SEA Currents: american samoa
The Robert C. Seamans is officially underway!
It was a very exciting morning aboard the Seamans. In order to be a fully functioning ship, every member of the crew (including all twenty-one students) participates in a rotating six-hour watch schedule. This means a group of people is always awake to be on lookout, do boat checks, stand at the helm, and make sure everything is working smoothly. Today was the first day of our regular watch schedule, and there was certainly a lot to see.
Welcome to SEA Semester aboard the Sailing School Vessel Robert C. Seamans. We’re in American Samoa, some 14 degrees south in the middle of the Pacific Ocean. 21 students and 13 staff are about to set forth on a voyage to Tonga and Fiji, before eventually making landfall in
New Zealand, 2000 miles to our south, six weeks from now.
Celebration, Umu Style
For our last full day ashore at Pago Pago, American Samoa, S-275 went to a traditional Samoan umu at Reg and Su’a Wilson’s beautiful home. They are good friends of SEA Semester and are educators here on the island where they grew up and currently live on Reg’s family land. An umu is a feast that Samoans prepare typically every Sunday, and it’s kind of like our Sunday dinner or Thanksgiving, depending on how big your Sunday dinners are.
SPICE is in Motion
All students, faculty, and staff have safely arrived aboard SSV Robert C. Seamans. After a full day of ship orientation yesterday, today’s mission is to enjoy an umu-a traditional Samoan earth oven feast-with our good friends Reg and Su’a Fitiao, at their home in nearby Leone. It is a mission we gladly accept. Tomorrow, we will be underway, sailing on to Tonga.
Wrap-up from Yard in American Samoa
Well, the RCS blog has been hard to keep up with, with all of this hard work! We’ve been attacking all sorts of projects here and there, and just about everywhere. We’ve travelled all the way up the masts, to loosen the bottle screws in order to re-tension the stays. We’ve tarred the highest stays. And we’ve worked down to the depths, finishing stowing the food and lashing it in dry stores, getting everything sail-ready. And even to under the bowsprit, climbing and tarring the bobstay.
End of Class S-274
SSV Robert C. Seamans has arrived in Pago Pago, American Samoa, and all students have departed the ship bound for destinations as far apart as Europe and New Zealand and everywhere in between.
While this ship’s company will never be the same, we all walk away with a shared experience of visiting a remote marine sanctuary and voyaging under sail to get there and back safely. The PIPA voyage challenged each person in their own way, and I am proud of all students and staff for their accomplishments, whether academic, professional, or personal.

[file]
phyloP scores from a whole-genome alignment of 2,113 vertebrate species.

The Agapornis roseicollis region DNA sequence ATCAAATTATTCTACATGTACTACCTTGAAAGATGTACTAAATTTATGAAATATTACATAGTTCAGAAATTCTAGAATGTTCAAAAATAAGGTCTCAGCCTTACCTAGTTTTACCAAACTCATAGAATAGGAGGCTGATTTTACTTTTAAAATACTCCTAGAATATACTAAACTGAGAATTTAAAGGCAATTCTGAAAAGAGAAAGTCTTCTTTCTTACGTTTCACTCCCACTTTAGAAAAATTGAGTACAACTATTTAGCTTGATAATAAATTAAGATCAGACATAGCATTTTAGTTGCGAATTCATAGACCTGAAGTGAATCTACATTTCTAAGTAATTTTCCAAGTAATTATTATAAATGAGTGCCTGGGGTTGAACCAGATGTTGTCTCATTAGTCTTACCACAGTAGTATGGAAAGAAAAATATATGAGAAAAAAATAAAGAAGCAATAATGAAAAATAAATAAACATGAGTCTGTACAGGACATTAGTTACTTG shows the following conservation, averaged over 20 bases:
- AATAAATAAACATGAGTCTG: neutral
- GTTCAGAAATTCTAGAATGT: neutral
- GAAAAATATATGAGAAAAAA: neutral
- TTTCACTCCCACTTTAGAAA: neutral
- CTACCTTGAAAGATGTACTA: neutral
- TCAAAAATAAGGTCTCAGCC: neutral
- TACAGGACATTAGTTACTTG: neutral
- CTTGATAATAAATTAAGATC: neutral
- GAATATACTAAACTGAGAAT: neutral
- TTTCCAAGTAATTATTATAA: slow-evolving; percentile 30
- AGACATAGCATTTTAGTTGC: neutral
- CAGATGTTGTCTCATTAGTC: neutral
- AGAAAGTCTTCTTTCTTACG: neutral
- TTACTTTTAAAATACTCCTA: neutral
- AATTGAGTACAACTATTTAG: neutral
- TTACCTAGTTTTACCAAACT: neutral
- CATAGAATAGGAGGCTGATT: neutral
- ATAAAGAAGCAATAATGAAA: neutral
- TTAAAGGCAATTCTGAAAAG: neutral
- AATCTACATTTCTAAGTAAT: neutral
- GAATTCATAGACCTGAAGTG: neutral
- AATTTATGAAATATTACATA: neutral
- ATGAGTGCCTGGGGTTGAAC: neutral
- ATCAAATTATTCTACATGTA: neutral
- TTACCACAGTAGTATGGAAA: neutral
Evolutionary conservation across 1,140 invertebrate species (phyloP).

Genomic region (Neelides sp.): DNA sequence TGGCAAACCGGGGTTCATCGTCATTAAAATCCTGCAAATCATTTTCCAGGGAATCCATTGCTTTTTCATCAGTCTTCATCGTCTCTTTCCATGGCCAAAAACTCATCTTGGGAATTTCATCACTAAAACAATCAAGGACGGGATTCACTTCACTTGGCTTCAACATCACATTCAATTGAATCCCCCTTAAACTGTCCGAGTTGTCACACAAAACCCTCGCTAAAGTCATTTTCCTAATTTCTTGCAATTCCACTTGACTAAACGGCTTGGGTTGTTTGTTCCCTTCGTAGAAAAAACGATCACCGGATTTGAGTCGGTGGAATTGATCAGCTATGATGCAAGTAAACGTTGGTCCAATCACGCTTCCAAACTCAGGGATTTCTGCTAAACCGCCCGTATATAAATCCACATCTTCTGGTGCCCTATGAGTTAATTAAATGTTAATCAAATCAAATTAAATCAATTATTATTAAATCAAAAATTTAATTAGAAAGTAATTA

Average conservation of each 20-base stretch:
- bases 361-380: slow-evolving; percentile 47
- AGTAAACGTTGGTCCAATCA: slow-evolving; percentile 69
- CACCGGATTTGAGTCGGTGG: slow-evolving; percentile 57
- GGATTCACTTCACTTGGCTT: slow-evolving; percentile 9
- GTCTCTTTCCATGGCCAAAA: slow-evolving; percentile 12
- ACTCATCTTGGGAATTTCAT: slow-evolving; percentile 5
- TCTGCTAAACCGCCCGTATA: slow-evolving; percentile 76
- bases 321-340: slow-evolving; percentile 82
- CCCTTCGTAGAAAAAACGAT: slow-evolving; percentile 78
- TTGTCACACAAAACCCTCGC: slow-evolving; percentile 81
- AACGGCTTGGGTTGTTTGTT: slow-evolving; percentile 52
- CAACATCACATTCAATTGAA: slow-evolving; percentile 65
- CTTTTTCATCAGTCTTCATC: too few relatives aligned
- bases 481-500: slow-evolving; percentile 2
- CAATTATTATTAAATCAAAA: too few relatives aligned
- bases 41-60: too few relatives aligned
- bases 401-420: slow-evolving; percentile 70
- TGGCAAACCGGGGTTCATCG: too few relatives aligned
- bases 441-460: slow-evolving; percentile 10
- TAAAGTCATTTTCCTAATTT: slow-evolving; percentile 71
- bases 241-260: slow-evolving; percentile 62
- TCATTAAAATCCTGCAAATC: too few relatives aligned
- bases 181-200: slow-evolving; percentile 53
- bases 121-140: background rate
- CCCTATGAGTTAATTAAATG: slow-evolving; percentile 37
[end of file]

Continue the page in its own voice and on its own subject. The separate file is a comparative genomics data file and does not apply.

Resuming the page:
S-274 Gets Underway
It has been an eventful first day here on the SSV Robert C. Seamans. Morning activities for student participants were filled with an enlightening and refreshing walking tour to the Tauese P.F. Sunia Ocean Center in Pago Pago, American Samoa. During our visit, our crew had the unique opportunity to speak personally with Fisheries Observer and Biologist, Michael Marsik, from NOAA’s National Marine Fisheries Service. Tuna canneries on the island of Tutuila provide many jobs for American Samoans, so it was invaluable that Marsik could provide us with excellent background information on local tuna fishing methods and regulations.
Class S-274 has spent the past couple days learning about their new home, the beautiful ship SSV Robert C. Seamans. During this shore-side orientation in American Samoa, students have learned about aloft safety, science operations, cleaning routines, boat checks, sail handling, line safety, meal routines, and a host of other important things that will set them up for success when we leave the dock tomorrow afternoon.
All the students of class S-274: Protecting the Phoenix Islands, have boarded the SSV Robert C. Seamans alongside in Pago Pago, American Samoa. First order of business: a good night’s sleep after a long flight!
This is our second day on board the SSV Robert C. Seamans, and as any introductory process we are still memorizing the inner workings of the ship. Our day really began in the early hours of the morning as the crew began to be introduced to dockwatch, an hourly check to ensure the ship is running to her optimum capacity. My watch began at 00:00 and ended at 01:00 which was fortunate for me as our activities on board ended fairly close to 22:00 so it didn’t impact my sleep much. Other watches were not as lucky.